Business Essentials

Supercharge your PR in 2020 and beyond

Supercharge your PR in 2020 and beyond

Thursday, 30 July 2020

Good PR is essential to building a brand; getting your message and product out there is key to creating awareness, sales and, ultimately, brand loyalty. In the latest webinar in the everywomanEntrepreneur seriesjournalist and JournoLink co-founder Tetteh Kofi, breaks down the process - looking at the elements, mindset and strategy you need to supercharge your PR in 2020. 

 

The dictionary definition of PR is a ‘strategic communication process that builds mutually beneficial relationships between organisations and their publics’, and for Tetteh the crucial word is strategic’: That means you don't say, I think I’ll do some PR today”. It means it's a plan. And the reason it's got to be planned is the difference between PR and advertising – PR is earned coverage. You don't earn anything by just rocking up and doing it. You earn something by providing for and provoking insightful content. 

 

Relationships are key, connecting with different audiences, but ultimately PR is about storytelling. When you’re building relationships, everything is about storytelling; your relationship, your job, your partner, your business, your customers. And his message to entrepreneurs looking to up their PR game, but are unsure of their ability, is clear: ‘Don’t for a moment think that you can't tell a story. Everybody can tell a story and everybody can engage somebody in a conversation. If you couldn't you wouldn't be able to run a business.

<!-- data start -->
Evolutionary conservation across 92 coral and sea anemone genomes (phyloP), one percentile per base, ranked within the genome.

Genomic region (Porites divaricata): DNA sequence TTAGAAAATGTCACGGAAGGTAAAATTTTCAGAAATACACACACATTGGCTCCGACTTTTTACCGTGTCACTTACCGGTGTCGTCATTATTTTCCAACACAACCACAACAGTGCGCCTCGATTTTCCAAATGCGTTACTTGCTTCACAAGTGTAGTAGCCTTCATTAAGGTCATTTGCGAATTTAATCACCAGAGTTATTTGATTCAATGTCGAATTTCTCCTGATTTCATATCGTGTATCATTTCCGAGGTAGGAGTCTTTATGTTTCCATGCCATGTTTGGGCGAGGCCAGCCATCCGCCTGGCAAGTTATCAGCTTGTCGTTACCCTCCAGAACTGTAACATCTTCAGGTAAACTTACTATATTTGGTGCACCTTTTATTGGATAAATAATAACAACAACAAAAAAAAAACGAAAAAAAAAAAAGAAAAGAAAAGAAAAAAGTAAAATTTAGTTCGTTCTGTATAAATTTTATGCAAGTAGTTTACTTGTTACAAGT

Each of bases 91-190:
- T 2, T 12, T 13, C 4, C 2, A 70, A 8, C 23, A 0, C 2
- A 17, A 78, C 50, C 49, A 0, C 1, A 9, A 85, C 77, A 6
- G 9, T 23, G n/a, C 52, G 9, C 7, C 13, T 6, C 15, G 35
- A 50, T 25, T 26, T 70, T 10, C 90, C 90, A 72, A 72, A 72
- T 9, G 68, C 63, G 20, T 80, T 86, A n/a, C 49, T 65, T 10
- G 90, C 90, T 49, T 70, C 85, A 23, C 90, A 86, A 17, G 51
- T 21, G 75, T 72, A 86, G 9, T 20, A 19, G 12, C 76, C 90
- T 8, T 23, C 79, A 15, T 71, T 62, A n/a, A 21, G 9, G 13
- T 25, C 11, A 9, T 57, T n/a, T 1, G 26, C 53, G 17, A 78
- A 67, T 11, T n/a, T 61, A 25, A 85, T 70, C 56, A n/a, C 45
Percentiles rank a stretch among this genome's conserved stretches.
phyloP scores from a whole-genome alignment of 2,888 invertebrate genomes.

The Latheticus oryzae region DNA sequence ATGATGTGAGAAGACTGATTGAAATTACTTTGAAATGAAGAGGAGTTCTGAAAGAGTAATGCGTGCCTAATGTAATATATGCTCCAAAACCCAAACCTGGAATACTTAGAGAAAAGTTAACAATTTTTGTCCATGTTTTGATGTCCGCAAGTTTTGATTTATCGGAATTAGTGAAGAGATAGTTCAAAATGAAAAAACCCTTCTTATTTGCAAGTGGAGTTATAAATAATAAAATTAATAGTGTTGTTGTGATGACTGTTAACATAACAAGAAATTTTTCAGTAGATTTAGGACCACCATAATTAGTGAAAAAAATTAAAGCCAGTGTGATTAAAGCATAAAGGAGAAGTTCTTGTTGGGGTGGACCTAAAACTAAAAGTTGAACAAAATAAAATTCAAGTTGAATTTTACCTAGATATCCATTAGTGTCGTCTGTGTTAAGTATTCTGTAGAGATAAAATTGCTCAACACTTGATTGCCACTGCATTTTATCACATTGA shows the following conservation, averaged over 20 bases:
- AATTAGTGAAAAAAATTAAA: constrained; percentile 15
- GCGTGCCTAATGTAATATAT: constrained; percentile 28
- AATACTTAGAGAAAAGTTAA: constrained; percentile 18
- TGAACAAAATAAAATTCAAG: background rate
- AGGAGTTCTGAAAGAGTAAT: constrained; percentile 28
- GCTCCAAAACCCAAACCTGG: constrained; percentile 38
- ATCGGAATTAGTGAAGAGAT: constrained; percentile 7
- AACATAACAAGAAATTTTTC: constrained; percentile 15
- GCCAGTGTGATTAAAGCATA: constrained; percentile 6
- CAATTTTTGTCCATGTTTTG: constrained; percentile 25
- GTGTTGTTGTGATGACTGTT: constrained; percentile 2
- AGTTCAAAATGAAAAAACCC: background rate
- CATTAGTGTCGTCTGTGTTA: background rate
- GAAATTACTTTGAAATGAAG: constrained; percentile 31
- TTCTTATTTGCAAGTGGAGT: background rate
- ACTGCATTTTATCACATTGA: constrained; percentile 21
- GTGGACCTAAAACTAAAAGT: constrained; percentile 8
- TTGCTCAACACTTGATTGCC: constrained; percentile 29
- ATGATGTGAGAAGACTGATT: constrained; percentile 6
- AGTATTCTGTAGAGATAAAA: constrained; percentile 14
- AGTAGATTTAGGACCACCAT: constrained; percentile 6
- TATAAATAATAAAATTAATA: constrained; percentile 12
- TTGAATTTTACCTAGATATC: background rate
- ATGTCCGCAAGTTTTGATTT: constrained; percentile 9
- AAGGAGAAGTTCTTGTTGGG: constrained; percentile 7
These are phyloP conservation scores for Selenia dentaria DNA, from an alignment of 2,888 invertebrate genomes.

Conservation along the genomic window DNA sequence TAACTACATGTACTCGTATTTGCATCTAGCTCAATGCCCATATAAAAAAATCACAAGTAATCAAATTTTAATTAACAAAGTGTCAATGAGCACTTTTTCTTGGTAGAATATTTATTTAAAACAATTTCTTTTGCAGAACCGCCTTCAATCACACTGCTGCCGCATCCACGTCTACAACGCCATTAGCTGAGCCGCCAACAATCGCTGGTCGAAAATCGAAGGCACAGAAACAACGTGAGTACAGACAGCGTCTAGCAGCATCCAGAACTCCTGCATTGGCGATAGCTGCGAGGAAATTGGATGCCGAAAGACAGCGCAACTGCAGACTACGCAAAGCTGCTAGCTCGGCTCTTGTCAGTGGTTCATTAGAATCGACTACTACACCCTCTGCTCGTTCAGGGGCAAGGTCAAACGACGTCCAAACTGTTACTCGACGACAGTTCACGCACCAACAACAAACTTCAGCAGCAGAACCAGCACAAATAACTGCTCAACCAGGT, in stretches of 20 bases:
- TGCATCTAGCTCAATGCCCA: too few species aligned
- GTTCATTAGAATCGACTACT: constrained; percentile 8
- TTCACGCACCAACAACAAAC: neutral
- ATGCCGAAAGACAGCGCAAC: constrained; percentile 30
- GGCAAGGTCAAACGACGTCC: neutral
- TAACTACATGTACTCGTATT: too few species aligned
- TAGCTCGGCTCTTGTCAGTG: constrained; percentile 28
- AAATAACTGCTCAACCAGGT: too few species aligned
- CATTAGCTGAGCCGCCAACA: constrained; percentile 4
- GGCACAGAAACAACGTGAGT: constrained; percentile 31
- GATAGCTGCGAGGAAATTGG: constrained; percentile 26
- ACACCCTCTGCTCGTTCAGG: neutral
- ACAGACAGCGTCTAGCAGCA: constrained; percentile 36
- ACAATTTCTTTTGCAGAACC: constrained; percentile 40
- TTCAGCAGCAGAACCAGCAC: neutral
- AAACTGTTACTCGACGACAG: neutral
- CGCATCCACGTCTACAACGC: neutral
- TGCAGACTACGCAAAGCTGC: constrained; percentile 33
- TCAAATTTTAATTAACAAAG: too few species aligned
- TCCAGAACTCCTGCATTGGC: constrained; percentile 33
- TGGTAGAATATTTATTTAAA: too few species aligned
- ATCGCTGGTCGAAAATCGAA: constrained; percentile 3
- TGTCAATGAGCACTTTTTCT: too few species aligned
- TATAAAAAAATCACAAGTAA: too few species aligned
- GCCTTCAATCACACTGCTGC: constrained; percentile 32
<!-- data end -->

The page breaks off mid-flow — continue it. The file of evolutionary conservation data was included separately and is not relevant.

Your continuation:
Know your audiences 

To tell that story though you have to know who you are telling it to. ‘Every brand has at least four audiencesthe people who work for you, the people who are associated with you, your investors and your wider social community audience. And each has its own profile of beliefs, attitudes and behaviours,’ says Tetteh. ‘To make relationships with your environment in a way that earns you coverage, you need to message all of these audiences in an appropriate way and through the channels on which they want to connect with you – that’s how you build brand awareness. 

 

The PR message 

All news falls into one of three categories, says Tetteh, the first being just news’  something that is timely, delivered mostly by press releases and which has an absolutely ‘can’t refuse’ headline. News is something in response to something emerging in your environment, sector of business, arena of operations or community that you need to engage with. You can't usually predict news: news happens while you're getting on with what daily life brings up. For example, George Floyd being killed and the recent demonstrations in 50 countries called for many corporations, particularly in America, to take a position on this matter. So that's a news story. With news, you have to think what your position is and how are you going to engage with that?  

 

The second kind of news is features. Features are triggered by things like anniversaries and milestones and each industry or product type will have these. Emerging trends as well as insights and case studies also make fantastic features; an exploration of a particular set of events around a company or product that enables us to learn something significant.’